Zaventem noise pollution laws 'unconstitutional'

22nd March 2006, Comments 0 comments

22 March 2006, BRUSSELS — The Brussels Appeals Court ruled on Tuesday that noise pollution regulations imposed on Zaventem Airport are unconstitutional.

22 March 2006

BRUSSELS — The Brussels Appeals Court ruled on Tuesday that noise pollution regulations imposed on Zaventem Airport are unconstitutional.

The court gave the federal government 30 days to draw up new regulations giving an equal measure of noise pollution for residents around the Brussels international airport.

If the government fails to meet the deadline, fines of EUR 25,000 per day can be imposed.

The Flemish government was also ordered to instruct airport operator BIAC to draw up a new environmental impact report. Fines may be imposed if the report is not drawn up within 20 days.

Federal Transport Minister Renaat Landuyt said he is perplexed by the latest court ruling: "First and foremost we need to analyse the situation because I have always respected the court rulings".

Landuyt said he will also respect this court ruling, but admitted it will be much more difficult this time, news agency Belga reported.

The Socialist SP.A minister said the Brussels court of appeal had earlier ordered him to reduce the spread of flights around Zaventem, but has now requested a more equal spread.

He said a more equal spread of noise pollution is not feasible because wind directions dictate which runways can be used.

The Brussels court of appeal said regulations used by the Brussels regional government to protect capital city residents from noise pollution and thwart an equal spread of the problem are federally disloyal.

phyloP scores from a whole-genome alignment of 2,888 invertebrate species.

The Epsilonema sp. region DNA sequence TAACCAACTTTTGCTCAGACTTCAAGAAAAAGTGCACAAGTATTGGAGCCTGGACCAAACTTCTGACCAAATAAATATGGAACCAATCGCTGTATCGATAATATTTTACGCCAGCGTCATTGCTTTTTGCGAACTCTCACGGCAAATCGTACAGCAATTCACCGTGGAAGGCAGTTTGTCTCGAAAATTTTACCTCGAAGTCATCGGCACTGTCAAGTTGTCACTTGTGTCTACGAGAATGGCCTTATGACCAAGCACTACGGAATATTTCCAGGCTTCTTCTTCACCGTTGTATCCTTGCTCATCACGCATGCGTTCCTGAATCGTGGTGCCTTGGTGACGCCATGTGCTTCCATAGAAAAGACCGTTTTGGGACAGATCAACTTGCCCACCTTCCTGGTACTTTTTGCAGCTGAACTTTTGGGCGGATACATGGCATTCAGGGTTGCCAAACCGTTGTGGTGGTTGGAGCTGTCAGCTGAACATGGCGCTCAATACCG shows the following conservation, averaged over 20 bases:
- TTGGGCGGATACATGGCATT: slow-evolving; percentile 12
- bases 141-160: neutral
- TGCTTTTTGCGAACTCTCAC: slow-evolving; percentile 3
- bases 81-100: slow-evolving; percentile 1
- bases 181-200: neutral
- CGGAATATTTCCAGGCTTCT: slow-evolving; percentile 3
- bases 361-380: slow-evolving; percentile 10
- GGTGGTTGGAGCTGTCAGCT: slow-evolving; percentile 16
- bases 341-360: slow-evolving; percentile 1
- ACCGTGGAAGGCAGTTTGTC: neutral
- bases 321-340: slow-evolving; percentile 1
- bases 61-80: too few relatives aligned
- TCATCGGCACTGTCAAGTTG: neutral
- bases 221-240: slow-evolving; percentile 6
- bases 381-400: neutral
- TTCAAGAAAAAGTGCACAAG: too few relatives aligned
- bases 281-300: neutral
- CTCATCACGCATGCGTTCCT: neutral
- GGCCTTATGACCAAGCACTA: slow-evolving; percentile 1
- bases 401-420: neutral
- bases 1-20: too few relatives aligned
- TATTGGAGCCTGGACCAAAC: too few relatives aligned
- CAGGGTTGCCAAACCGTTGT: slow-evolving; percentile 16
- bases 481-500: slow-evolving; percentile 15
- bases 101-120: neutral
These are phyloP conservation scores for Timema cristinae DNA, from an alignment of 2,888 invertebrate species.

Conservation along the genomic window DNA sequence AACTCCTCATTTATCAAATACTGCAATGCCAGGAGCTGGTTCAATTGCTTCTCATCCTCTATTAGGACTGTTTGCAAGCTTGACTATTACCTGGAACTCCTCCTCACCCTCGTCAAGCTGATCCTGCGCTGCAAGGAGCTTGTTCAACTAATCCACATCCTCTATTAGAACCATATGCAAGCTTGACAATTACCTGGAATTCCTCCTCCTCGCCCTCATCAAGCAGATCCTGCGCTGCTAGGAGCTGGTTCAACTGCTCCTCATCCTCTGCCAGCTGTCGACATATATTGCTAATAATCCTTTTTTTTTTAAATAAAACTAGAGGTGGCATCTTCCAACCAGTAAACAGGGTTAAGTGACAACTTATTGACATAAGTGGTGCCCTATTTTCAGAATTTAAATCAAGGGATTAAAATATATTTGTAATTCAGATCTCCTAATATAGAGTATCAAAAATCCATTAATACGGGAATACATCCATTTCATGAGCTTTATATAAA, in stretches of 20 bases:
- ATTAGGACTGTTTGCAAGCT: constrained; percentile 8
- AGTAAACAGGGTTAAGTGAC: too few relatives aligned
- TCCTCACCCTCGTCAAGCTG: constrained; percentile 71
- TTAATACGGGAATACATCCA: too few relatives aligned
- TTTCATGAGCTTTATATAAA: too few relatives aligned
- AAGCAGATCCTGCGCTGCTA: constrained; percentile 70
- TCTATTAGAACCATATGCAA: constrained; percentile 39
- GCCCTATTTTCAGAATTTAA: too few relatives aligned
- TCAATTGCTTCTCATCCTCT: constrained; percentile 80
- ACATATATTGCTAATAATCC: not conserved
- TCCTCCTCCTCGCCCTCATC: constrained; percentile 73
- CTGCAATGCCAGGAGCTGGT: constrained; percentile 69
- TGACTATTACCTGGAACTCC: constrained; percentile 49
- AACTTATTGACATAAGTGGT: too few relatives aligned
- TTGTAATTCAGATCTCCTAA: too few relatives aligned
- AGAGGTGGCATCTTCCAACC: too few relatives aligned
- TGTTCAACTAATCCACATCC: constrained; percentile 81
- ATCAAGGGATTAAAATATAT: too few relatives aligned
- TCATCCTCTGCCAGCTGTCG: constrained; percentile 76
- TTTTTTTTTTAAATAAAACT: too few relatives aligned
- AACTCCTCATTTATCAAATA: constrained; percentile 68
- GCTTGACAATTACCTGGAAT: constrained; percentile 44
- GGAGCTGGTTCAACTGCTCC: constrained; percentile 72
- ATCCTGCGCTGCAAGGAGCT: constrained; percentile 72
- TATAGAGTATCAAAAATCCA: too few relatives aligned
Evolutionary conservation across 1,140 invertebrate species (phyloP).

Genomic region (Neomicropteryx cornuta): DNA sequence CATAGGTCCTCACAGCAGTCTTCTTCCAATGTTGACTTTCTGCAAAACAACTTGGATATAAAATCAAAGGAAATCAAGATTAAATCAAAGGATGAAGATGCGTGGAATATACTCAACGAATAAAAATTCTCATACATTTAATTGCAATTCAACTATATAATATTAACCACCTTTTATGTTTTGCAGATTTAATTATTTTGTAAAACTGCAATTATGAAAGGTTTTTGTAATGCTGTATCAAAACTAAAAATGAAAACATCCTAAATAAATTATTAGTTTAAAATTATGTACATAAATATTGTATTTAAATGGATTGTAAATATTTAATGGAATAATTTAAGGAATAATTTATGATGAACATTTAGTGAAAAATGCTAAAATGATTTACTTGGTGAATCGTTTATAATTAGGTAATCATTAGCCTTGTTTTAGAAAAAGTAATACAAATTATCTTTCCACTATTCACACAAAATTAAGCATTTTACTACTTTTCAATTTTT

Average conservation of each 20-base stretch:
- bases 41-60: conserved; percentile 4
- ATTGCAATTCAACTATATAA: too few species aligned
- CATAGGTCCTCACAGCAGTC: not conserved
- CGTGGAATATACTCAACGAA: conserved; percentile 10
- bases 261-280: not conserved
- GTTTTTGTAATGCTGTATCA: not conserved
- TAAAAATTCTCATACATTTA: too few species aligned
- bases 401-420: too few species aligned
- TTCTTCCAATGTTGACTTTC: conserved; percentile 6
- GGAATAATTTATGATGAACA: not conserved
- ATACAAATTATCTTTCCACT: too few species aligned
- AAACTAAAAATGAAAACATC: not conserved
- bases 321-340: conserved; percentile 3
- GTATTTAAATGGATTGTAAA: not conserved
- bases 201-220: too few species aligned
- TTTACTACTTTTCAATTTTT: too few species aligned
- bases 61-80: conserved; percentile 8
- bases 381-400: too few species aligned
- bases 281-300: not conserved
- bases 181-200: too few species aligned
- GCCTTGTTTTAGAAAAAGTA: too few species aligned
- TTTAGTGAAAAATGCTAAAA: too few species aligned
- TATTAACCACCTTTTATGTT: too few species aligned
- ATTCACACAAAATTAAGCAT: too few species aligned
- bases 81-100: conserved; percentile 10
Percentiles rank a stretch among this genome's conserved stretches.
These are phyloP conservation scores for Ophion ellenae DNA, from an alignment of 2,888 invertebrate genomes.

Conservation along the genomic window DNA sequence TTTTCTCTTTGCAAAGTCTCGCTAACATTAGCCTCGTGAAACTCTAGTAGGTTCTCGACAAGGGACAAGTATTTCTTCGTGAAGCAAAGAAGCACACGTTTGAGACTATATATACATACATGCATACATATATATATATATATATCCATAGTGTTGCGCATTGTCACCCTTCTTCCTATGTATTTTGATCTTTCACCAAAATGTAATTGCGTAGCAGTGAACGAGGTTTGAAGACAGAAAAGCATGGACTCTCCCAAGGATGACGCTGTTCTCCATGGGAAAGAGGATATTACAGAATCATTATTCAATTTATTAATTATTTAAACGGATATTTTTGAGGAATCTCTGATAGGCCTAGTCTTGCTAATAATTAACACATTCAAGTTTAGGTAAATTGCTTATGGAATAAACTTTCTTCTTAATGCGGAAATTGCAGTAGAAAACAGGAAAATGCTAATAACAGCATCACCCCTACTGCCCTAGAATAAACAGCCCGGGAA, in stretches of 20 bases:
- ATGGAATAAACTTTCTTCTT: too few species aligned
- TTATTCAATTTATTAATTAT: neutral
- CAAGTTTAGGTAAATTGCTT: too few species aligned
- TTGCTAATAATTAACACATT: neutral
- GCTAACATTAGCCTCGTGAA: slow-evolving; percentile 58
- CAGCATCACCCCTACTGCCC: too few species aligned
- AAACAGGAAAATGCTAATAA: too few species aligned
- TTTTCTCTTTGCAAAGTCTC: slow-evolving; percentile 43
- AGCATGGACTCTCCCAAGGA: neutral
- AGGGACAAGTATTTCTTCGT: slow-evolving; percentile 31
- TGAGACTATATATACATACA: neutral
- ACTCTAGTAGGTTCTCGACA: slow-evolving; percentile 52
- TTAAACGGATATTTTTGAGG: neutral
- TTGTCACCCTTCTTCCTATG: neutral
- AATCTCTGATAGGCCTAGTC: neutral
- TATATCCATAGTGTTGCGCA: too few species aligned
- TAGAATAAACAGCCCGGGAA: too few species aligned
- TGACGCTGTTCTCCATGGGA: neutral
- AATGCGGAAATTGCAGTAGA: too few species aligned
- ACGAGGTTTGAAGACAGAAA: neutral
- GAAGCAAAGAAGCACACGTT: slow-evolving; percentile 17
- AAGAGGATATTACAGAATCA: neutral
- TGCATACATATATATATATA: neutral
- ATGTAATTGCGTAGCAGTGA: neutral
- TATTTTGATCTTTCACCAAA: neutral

It said the Brussels noise pollution regulations violate the principle of equality and are therefore unconstitutional.

The court ruled in favour of complaints lodged by residents living in Flanders outside the Brussels capital region (and thus beyond the region's protective noise pollution regulations) and the workgroup Daedalus.

The ruling ended the political ceasefire that had descended on the noise pollution dispute in recent months after the federal, Brussels and Flemish governments had retreated to their respective corners in the drawn-out dispute. 

Meanwhile, airlines raised alarm on Tuesday about the fines the Brussels region is issuing for ongoing breaches of its strict noise pollution regulations. Tour operator Thomas Cook said airlines are demanding a moratorium on the fines.

The airlines have never paid the fines, but claim the Brussels government is now threatening legal action. The problem has reportedly been brought to the attention of Prime Minister Guy Verhofstadt and Flemish Premier Yves Leterme.

[Copyright Expatica News 2006]

Subject: Belgian news

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